hardcover, 255 p., $24.95
An outstanding raconteur, Canadian author John Vaillant probes deeply into the story of the felling of a unique tree, the Golden Sitka Spruce, that had been venerated by indigenous people for centuries. It was a symbol of an enduring spirit of the forest among the Haida, a Native American people of the Northwest. Known to those who lived nearby on Queen Charlotte Island but a myth to many, the tree was first seen by scientists in the early twentieth century. The author sets the scene of the destructive act by going back in time to the area’s geographic beginnings: he describes the coastal waters and landscape where the forests arose. Then he introduces the people who inhabited the land, as well as the explorers, fur traders, and loggers who came to reap the bounty of a pristine territory. He relates the history of the timber industry in the Northwest. The industry's activities led to the disenchantment of a former logger, an expert woodsman turned protestor, who symbolically cut down the tree in 1997. Concluding the tale, Vaillant relates the mysterious disappearance of the perpetrator of the act; what happened to the Haida following the desecration; and the efforts by scientists to reproduce the tree. He is to be commended for handling all sides of the environmental issue with great sensitivity and for his excellent scholarship in this journalistic endeavor.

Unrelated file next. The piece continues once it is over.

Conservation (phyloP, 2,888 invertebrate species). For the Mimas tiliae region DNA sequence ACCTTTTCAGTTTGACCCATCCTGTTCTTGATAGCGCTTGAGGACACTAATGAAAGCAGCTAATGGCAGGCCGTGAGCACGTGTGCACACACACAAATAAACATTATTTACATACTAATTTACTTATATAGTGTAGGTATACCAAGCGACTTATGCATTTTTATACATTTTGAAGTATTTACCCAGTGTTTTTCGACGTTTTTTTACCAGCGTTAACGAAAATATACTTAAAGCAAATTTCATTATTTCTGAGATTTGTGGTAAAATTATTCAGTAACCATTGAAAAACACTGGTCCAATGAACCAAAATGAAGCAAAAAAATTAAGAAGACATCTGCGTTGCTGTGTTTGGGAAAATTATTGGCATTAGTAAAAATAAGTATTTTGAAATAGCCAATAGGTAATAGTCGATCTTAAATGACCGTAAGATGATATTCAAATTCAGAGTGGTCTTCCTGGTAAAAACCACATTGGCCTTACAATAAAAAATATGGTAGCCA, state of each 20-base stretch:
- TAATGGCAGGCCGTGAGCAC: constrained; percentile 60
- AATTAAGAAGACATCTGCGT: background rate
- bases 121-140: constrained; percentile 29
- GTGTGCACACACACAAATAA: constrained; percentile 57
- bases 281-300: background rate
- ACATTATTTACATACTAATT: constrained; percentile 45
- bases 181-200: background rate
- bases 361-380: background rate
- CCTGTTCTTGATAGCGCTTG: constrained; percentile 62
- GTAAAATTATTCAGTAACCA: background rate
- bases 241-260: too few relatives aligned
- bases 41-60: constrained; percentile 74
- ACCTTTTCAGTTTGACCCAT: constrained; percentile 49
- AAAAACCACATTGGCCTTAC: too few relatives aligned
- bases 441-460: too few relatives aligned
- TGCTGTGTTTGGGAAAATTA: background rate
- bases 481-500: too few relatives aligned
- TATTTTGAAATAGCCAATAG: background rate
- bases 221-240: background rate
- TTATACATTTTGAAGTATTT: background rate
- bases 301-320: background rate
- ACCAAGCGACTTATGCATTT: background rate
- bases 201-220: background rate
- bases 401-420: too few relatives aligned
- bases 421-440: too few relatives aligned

— Marilyn K. Alaimo, garden writer and volunteer, Chicago Botanic Garden